Punk Globe: Hello there Adam,thanks for talking with Punk Globe! So you guy's have been together for how long now?
AC: Well, we've known each other since we were pretty young kids - some of us go back to first or second grade. We've played together in Sweet Water for pretty close to seventeen years, although there were some pretty big breaks along that route.
Punk Globe: You also have about 4 albums now correct?
AC: Yes we have four or five, depending on how you count them. We started with our very first album, "Ter", which was released on a small label "New Rage". This was a compilation of demos we did in the early part of the 90's. Much of that material went into our first major label record, self-titled "Sweet Water". After that we released "Super Friends" on East/West, produced by Dave Jerden. We recorded our next record with Dave as well, but the label shut down before it was released, so we ended up releasing it as "Suicide" on the label "GoodInk" founded by some friends in the Seattle music scene. Before Suicide, we recorded and released a record under the band name "Parc Boys" that was a bit more experimental than our other records.
Punk Globe: Out of those albums which is your favorite?
AC: To me, the Parc Boys record is actually my favorite. Even though some of the songs could be distilled a bit more, to me it captured the creative energy and spirit of the band most completely. I also loved the way we wrote and recorded it. We wrote the whole record just for fun in the hotel room where we were all living during the recording of "Suicide". We used what we had available in the room - drum machines, keyboards, etc. All the band members wrote songs and we all played different parts to make the songs come alive. We liked what we had done enough that we thought it would be cool to record it and release it. The sound was so different that we thought it would make sense to do it as a side project. So we went into a studio in Seattle with Martin Feveryear, a producer we had worked with many times before for our demos, and we recorded the record in two weeks. The way we recorded it was different as well - we recorded a full song a day, rather than doing the typical "layer-cake" approach of doing all the songs on a record, one instrument at a time. Not surprisingly this is a lot more fun way to make a record. I think Martin did a fantastic job and I am proud of the record. In retrospect I think we learned a lot from that experience and we used some of that to give us confidence during the making of Clear the Tarmac.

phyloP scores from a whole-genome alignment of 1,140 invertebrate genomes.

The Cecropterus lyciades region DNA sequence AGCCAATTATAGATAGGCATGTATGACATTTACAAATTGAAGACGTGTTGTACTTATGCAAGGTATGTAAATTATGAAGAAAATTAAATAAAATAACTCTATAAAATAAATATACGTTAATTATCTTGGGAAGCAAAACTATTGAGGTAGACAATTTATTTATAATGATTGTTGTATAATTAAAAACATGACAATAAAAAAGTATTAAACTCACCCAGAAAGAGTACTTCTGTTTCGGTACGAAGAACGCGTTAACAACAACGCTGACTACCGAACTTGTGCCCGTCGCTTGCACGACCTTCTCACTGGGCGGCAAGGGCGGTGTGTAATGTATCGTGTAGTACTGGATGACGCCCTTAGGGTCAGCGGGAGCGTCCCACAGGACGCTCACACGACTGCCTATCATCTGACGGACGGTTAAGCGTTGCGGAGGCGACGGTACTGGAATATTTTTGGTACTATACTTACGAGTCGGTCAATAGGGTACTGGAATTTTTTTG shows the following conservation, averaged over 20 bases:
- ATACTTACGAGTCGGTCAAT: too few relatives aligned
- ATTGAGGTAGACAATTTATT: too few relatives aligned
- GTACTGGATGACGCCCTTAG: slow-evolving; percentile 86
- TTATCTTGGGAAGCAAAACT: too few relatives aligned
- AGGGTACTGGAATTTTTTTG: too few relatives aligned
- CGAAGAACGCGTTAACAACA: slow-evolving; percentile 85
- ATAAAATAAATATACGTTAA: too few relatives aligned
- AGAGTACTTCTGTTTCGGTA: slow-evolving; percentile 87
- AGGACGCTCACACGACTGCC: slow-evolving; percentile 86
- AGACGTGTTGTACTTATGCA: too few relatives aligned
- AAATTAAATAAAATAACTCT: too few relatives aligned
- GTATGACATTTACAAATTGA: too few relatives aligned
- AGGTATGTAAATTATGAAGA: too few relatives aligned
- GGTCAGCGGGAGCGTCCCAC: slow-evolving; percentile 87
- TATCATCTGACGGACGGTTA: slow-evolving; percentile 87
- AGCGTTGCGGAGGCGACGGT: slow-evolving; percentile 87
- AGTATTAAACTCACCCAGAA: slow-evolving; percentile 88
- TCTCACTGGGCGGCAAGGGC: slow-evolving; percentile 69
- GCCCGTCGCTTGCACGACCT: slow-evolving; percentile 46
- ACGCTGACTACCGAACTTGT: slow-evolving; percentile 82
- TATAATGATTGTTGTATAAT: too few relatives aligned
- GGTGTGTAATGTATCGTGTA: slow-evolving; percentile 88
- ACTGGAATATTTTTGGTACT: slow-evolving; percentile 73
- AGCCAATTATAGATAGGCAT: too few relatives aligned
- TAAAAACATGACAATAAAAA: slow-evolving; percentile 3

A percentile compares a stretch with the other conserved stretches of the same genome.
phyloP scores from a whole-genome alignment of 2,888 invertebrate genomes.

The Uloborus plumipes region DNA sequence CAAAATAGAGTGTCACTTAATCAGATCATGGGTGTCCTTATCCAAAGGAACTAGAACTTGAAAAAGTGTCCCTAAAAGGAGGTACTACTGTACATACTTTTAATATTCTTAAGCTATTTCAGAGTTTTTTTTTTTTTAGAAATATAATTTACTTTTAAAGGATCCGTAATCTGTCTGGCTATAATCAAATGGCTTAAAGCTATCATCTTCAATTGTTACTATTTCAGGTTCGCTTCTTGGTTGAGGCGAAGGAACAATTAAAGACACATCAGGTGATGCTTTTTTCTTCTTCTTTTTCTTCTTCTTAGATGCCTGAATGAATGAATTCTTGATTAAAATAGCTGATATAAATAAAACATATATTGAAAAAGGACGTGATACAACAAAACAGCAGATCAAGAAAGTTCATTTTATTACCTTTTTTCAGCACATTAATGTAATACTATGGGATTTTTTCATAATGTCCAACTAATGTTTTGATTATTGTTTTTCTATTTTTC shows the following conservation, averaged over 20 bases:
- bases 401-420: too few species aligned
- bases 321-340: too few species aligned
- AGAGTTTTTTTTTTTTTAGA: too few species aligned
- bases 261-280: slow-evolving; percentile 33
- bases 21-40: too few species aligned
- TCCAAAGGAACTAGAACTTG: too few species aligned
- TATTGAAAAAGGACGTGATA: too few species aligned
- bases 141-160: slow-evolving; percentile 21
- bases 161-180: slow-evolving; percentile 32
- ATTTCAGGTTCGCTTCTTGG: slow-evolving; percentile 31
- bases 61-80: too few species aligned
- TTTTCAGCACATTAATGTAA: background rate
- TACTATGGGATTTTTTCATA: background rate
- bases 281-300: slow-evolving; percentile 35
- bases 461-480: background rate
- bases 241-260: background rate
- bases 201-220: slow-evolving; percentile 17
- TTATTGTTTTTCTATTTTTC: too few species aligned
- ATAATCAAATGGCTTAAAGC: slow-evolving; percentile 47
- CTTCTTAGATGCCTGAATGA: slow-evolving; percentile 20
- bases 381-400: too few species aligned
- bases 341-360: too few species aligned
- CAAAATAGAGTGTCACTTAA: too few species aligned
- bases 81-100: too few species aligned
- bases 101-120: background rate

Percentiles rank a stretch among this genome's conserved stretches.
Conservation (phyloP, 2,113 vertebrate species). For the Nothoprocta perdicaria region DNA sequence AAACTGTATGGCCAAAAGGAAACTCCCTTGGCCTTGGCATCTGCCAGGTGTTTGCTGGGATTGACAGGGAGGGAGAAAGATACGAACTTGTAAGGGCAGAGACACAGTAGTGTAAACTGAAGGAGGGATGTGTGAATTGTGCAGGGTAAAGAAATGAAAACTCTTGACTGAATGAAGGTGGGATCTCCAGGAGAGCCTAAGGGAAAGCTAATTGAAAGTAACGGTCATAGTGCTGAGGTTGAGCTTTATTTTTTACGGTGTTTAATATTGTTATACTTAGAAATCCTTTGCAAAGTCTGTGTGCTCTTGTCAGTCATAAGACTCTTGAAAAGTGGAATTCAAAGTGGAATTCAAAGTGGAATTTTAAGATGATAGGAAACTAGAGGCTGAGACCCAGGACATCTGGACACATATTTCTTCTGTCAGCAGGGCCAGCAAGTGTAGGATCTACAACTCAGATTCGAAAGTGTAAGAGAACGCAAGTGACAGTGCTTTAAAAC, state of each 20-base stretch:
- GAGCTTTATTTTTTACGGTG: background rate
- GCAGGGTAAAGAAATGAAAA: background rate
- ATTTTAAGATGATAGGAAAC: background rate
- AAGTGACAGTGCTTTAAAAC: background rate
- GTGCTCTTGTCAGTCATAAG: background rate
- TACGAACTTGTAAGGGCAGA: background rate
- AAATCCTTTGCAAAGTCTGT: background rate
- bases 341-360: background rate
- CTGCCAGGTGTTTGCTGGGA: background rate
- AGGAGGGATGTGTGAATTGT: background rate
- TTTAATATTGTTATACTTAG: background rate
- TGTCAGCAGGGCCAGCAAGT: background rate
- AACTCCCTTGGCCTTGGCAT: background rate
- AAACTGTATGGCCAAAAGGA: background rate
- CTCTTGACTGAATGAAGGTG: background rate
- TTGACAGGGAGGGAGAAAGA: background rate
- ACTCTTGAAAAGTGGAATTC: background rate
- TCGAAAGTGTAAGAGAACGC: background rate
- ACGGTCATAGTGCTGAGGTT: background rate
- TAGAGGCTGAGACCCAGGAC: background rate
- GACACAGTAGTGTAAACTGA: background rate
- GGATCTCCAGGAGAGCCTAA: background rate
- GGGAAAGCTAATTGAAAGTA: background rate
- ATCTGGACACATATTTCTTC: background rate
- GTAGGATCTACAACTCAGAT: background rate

Second to the Parc Boys record, I like "Super Friends". There are some great songs on the record, and the performances are good. My only regret with that record, which is pretty true of all of our previous recordings, is that we never could really capture the raw energy that we have on stage. I do think we've done that for the first time with Clear the Tarmac.
Punk Globe: I noticed on the first album (self titled) you guys were a bit more complex and mature sounding than say on your later albums like the pop rock "Super Friends" whats your take on that?
AC: I know that I personally felt that maybe the first record was a little too focused inward lyrically. I wanted to open up a bit with the second record. Be a little less self-absorbed and have more fun with the music the way we did in our performances. Plus it just was a reflection of a different time. Life was a lot less fun in the late 80's/ early 90's. Things were looking better once Clinton came into office.
Punk Globe: Any weird fan stories over the years?
AC: None that I can relate on paper.
Punk Globe: You are from Seattle,how was it to you to be apart of the whole early 90's Seattle scene? was it magical?
AC: It was fantastic. The best part was the way pretty much all young people went to shows. The fans were just incredible. Every weekend there would be several sold-out shows of at least 700 people each. This was just normal then. The question when going out was not "what should we do?" but "what show should we see?" Also the way bands helped each other was so important. Everyone supported each other and made each other better. I think that these two pieces must be there for a great scene to happen. The fans are the most important though - it is a virtuous cycle - great bands make lots of fans which then all expect really good music and raise the bar for better and better bands. The bands get better by watching each other and learning and then in turn setting the example for the next band.